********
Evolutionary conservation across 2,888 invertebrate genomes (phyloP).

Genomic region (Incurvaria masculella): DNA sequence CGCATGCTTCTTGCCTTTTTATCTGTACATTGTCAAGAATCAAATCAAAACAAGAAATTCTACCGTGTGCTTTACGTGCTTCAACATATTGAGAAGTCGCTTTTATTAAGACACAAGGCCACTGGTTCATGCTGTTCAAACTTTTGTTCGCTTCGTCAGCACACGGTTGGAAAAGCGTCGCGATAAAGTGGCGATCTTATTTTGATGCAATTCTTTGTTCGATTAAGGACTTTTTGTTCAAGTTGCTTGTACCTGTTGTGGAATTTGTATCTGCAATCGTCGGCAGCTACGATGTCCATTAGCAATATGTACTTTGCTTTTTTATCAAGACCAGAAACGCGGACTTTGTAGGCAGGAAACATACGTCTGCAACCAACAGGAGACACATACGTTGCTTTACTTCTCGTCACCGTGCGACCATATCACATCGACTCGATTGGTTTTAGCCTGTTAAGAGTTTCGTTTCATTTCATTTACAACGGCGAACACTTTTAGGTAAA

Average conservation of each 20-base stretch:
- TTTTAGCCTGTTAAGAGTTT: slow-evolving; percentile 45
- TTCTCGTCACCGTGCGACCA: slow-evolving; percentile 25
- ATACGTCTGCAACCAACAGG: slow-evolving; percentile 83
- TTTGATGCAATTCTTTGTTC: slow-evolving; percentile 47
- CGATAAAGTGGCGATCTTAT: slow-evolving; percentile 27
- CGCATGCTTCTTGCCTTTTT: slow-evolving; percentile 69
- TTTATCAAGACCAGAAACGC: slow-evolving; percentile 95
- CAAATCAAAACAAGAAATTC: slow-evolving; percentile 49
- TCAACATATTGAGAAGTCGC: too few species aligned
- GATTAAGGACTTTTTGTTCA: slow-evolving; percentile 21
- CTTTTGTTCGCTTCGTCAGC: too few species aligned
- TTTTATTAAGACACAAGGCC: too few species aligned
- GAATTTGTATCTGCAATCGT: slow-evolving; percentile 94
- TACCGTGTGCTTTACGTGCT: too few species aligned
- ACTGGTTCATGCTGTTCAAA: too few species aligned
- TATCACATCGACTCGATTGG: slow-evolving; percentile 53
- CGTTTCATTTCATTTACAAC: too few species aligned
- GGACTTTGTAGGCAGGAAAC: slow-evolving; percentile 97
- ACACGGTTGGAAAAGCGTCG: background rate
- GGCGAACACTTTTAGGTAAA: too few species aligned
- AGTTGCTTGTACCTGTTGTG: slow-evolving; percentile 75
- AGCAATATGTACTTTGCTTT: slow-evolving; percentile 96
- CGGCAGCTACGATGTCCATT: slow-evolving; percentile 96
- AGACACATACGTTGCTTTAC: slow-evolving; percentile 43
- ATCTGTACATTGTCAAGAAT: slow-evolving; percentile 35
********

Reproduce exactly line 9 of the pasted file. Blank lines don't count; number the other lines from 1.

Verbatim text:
- CGCATGCTTCTTGCCTTTTT: slow-evolving; percentile 69